Look for opportunities through your follow-up questions and how you frame them to bring the full story out of your interviewees. The result will be a complete story that will connect the audience with your subjects.

Regardless of how skilled of a storyteller your interviewee was when they first sat down in the interview chair, by framing your questions to encourage story-based responses, you will walk away with a great interview. While this does take some quick thinking on your feet, and thus practice to truly perfect the technique, it makes a world of a difference in the responses you’ll capture. 

If you’ve successfully guided the interviewee, and now you’re laden with amazing story-filled answers, you may find yourself with a new problem: the answers are too long. Not good!

That’s okay. To help refocus your interviewee and the stories they’ve shared, ask them to summarize their story. For example, “If you were to sum up that story in a single sentence, what would it be?” You still walk away with your initial lengthy response, but now you’ll also have a highly condensed and sound-bite worthy version as well. Win win! 

Now that you have some tools for framing stellar interview questions, you can read up on our advice for shooting interviews, and become a well-rounded interviewing force!

26 Comments

Meghan Oretsky Staff

This is super great. Very helpful tips! Thanks a lot for this, Story & Heart

MARKiTYOU

Totally incredible. Almost unbelievable. Thanks for sharing...KLS @ MARKiTYOU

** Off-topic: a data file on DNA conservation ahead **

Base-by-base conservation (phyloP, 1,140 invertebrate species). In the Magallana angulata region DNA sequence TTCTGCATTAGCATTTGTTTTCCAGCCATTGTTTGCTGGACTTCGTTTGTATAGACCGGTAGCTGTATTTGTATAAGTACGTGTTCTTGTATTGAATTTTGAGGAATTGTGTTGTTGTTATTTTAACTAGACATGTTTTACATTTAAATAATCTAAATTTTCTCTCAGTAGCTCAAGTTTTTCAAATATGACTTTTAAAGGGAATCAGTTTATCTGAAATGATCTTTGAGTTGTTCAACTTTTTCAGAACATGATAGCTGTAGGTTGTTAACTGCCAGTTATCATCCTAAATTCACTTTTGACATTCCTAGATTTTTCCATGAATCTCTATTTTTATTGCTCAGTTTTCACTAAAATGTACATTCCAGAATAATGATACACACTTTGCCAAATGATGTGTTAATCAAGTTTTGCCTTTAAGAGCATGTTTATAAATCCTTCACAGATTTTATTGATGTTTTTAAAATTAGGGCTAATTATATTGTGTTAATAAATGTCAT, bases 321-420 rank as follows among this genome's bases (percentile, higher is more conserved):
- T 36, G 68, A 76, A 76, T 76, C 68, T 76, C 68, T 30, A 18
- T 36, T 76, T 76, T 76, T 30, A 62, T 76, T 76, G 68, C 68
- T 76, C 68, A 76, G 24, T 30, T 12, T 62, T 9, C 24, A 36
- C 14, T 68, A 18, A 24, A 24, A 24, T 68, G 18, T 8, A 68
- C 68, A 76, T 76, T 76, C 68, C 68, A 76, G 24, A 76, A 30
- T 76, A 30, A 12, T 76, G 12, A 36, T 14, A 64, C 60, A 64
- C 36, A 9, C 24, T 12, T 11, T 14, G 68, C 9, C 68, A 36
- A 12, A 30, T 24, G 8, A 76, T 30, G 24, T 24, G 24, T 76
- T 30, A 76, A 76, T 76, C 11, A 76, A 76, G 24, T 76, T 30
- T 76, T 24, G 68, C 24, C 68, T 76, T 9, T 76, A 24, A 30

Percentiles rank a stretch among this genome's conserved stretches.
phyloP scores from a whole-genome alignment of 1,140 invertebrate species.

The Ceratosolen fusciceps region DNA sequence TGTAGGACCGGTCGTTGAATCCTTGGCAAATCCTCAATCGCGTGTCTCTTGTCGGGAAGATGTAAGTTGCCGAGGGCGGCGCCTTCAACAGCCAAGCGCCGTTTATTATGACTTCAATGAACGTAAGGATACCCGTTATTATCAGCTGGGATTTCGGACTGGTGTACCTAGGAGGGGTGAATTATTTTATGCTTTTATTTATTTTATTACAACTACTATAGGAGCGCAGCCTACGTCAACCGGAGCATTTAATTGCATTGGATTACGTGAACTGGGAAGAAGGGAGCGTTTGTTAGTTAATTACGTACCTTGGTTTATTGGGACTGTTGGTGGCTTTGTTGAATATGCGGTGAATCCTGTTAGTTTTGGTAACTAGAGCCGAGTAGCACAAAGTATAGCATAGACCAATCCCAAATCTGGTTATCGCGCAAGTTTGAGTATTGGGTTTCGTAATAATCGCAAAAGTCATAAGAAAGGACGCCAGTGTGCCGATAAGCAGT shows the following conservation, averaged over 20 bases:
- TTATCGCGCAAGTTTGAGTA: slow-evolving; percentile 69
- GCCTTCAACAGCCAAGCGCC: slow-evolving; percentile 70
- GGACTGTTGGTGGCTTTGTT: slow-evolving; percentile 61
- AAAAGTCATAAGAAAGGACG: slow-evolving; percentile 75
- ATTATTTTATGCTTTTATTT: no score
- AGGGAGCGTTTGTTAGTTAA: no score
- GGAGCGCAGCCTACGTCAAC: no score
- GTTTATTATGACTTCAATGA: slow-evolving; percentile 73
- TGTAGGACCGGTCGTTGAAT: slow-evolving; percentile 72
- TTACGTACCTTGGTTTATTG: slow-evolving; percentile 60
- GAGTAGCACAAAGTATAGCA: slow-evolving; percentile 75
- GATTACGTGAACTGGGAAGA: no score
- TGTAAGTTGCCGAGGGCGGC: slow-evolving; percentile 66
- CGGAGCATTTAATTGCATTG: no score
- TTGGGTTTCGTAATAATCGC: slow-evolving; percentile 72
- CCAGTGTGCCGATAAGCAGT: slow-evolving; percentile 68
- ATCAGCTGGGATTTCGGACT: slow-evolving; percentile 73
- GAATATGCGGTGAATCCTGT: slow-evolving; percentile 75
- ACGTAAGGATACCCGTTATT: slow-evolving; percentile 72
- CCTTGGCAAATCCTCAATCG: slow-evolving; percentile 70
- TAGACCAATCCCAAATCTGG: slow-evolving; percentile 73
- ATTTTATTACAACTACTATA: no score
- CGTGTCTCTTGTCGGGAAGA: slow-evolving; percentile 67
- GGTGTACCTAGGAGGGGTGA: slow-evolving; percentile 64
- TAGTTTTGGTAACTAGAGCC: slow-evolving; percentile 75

Story & Heart PRO

Anytime KLS. Definitely let us know if these tips help you out in your next interview.

Yoho Media PRO

Great article; interviews are so important. Personally I think it often helps to catch your interviewee off guard. Often the best moments in an interview are when you can see someone thinking as they speak, so that they (and the audience) aren't quite sure where they are going.

Story & Heart PRO

Great tip! A good interview is just a good conversation—that happens to be recorded. And in that way, you may not be 100% sure what's going to be said next in a conversation, but if it's a good one you're going to be connected enough to want to hear what's coming. Thanks for sharing!

iFEEL Education

The big product should be in such way that, people will find the easiest way to implement

Black Label Films PRO

Great tip, especially given how key interviews are and how challenging they can be to pull the content you're looking for.

Bumper2BumperTV PRO

I try to have a conversation not an interrogation with my subjects. Often when I hear something that makes me react with a mental "say what?" I follow that thread of the conversation before trying to go back to the primary subject. Often the color of a story really comes out. While working on a documentary about civil rights activists in Georgia I asked the wife of a leading figure to recount their first meeting. In a separate interview I asked the same question of her spouse. The response literally edited themselves together.

Story & Heart PRO

Spot on advice! A great interview is really just a natural conversation that happens to be recorded.

sausdnews PRO

Thanks!! I do mini-docs and news packages at a large urban school district cable TV station in Orange County, CA, and this offers some great tools for illiciting better responses from interview subjects. Any particular tips for working with children? (Especially English learners?) They are super shy and I sometimes have trouble getting them to speak about their stories, and that goes for their parents as well. I bring along an interpreter with me, but I still have to come up with good questions.

JJ Harris Plus

So good. Thank you, definitely going to be putting this to work on a new contract.